The transition to a new year will involve more fanfare and enthusiasm than usual, and I am thrilled to participate. This year, there’s an element of mystery and the unknown that contrasts the familiar traditions of sparkling bubbles in a crystal coupe and the glitter that comes from a shimmery blouse and velvet heels, even if paired with skinny jeans. I don’t plan to be at a big New Year’s Eve party. It’s more likely that I’ll be cozy in my PJs playing board games with my family. However, once the pandemic is mitigated, I aspire to always be ready for an impromptu gathering. After a year of limited contact with everyone who lives outside of my house, I don’t want anything to hold me back from a great celebration, whether it’s with 20 guests or just two. For me, those occasions will launch with a well-stocked bar.
I have always adored beautiful glassware and crystal. When Mike and I started dating he marveled at the variety in my collection and my ability to produce just the perfect vessel for whatever we were pouring.
Bar carts have experienced a resurgence in popularity over the past decade. A chic piece of furniture with a distinct purpose adds a glamorous and practical element to a room where one entertains. Casters on bar carts make sure that the party can roll from one room to another with ease. In our house, however, I chose a permanent area for our bar. It’s a space above a clean-lined, built-in cabinet that anchors the back wall of the living room. With an oversized convex mirror on the wall to reflect all of my beautiful things.
And let’s talk about all of the fixings. Cocktails and drinks are fun! Vintage is somewhat of a must-have when it comes to putting a bar together. It’s the prime spot to display some wonderful finds from antique shops. The market offers many new things as well such as pieces that will have you dreaming of a tangy margarita. But I prefer the kind of glasses that harken back to James Bond when he clarified “shaken not stirred” as the preference for his martini. My vintage double old-fashioned glasses shimmer with a gold cane design. I picked up these stunners on eBay years ago. I found the stirrers on Amazon and thought they were the perfect accessory. Plus, they do their job perfectly when I add an extra squirt of citrus to a drink. What I love about this process is that dreaming up cocktails calls for creativity, and the tools can be artful, too. A bar does not have to be the place for patterns that match grandma’s china.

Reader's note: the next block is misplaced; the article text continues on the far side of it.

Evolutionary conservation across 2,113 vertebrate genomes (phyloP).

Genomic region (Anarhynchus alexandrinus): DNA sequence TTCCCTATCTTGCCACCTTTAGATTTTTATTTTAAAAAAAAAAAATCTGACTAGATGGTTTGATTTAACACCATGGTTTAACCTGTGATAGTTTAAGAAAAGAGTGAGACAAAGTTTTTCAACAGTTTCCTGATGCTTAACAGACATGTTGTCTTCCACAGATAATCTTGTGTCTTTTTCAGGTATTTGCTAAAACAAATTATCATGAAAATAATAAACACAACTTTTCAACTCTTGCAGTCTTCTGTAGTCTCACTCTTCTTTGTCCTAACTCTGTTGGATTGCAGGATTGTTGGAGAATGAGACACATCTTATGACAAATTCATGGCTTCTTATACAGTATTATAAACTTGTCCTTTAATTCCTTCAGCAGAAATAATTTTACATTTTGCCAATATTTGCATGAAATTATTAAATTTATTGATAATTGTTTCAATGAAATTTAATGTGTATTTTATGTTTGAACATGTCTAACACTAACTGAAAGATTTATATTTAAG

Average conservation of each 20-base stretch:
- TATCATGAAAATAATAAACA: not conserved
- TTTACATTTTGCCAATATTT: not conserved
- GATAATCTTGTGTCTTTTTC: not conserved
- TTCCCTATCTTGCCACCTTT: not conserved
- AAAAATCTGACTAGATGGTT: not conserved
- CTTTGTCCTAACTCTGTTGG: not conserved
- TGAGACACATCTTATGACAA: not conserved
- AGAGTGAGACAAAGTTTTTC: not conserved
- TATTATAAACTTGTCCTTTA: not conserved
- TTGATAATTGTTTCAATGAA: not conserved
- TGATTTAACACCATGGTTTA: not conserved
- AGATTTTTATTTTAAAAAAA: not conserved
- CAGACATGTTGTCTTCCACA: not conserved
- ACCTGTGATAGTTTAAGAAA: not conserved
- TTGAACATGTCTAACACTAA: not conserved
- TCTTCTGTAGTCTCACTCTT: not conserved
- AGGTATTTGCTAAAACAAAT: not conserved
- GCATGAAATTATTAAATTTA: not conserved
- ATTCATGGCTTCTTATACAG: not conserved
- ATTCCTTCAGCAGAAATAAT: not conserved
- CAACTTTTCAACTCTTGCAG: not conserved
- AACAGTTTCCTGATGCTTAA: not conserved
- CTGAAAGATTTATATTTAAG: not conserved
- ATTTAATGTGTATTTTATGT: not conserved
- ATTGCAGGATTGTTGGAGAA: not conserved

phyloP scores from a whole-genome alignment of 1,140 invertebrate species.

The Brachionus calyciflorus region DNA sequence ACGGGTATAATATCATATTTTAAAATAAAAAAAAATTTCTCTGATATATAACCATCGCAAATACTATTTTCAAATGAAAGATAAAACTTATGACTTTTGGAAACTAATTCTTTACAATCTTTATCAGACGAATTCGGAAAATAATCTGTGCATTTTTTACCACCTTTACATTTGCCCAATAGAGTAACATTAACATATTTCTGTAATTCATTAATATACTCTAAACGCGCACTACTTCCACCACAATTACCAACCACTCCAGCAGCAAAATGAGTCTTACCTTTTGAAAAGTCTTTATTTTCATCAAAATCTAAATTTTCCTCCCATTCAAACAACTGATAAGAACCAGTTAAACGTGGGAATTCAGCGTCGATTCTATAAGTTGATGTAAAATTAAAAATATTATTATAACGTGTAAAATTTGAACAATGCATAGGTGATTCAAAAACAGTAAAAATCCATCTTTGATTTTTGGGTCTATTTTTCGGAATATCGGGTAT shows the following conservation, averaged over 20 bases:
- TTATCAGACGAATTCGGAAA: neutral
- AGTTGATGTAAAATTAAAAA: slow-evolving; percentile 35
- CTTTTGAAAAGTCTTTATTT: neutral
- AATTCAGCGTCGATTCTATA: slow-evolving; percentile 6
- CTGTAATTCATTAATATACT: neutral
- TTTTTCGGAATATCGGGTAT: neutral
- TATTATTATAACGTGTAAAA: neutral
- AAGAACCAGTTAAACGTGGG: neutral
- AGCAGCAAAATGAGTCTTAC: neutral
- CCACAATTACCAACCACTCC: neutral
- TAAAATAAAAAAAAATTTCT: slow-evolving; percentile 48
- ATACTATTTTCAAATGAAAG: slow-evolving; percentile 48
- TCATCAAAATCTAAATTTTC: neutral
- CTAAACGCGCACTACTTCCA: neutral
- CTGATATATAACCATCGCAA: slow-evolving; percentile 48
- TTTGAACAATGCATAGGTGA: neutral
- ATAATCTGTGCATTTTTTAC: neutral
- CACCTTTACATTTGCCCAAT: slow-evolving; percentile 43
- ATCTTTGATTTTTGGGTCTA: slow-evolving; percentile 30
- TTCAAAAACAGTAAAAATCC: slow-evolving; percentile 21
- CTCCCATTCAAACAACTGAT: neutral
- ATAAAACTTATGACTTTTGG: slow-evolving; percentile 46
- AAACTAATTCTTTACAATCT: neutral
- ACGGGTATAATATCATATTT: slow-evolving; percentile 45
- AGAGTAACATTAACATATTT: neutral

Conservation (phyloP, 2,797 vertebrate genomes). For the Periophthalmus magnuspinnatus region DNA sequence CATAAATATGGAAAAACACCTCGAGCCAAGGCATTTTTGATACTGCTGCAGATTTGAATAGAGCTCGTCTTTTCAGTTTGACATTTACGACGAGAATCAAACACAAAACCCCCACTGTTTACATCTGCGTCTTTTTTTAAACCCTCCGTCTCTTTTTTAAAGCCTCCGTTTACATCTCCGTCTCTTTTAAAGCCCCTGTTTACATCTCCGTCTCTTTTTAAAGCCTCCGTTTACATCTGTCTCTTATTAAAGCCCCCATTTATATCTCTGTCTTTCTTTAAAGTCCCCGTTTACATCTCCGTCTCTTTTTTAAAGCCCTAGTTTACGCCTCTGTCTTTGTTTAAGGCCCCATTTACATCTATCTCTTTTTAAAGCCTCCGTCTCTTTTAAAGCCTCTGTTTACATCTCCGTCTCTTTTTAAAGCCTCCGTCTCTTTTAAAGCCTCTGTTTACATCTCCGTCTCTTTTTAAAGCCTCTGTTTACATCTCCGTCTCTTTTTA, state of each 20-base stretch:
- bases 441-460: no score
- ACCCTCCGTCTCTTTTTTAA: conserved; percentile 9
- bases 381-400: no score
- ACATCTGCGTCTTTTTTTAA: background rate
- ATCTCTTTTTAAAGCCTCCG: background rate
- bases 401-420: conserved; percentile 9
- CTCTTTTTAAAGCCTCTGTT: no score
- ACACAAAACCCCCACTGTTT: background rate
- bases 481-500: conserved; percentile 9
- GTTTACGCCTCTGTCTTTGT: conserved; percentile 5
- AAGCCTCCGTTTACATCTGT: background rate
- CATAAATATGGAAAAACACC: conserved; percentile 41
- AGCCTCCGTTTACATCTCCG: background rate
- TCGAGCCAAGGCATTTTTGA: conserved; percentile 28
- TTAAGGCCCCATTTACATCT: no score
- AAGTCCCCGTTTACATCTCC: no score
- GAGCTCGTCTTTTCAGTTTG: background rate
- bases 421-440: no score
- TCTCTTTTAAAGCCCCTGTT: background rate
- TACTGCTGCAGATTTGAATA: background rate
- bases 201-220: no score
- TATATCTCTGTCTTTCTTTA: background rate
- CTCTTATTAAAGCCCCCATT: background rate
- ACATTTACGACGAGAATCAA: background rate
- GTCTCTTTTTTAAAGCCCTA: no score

When it comes to the booze to have on-hand start with the basics. Figure out what you’ll use the most, and then buy the obvious suspects. And then add a few extras to impress your guest who is the cocktail connoisseur. When you are planning for a special gathering, considering crafting a signature cocktail. Then you might need to pick up refreshing sprigs of mint or heated jalapenos (in this case, make sure there’s room to break out on the dance floor, too). Lemons and limes? A bar shouldn’t be without them. And never forget non-alcoholic options. A range of those flavored sparkling sodas can be served alone or as mixers. I am a sucker for the cute little bottles and well-designed cans that I find at the store. They look lovely lined up like soldiers next to glasses on a bar.
Here is my list of essentials when building a bar:
- Ice bucket
- Collins Glasses
- Double old fashioned or rocks glasses
- Coups or flutes for bubbly drinks
- Wine glasses
- A flat strainer
- A cocktail shaker, some come with a strainer built-in
- A cocktail mixer
- Swizzle sticks for stirring
- Cocktail picks for lemons or olives
If 2020 has taught us anything, it’s what we can live without, and what we can’t. Vacations, live performances, and meals at restaurants aside, it’s people—friends, family, and neighbors who peak our return-to-normal hopes. And when that time comes, our bar is ready. Whether you are daring enough for straight-up Whiskey, a light Moscow Mule, a full-bodied Zinfandel, or a Diet Coke, you’re invited, and I promise that we’ll have a great time. Until then, cheers.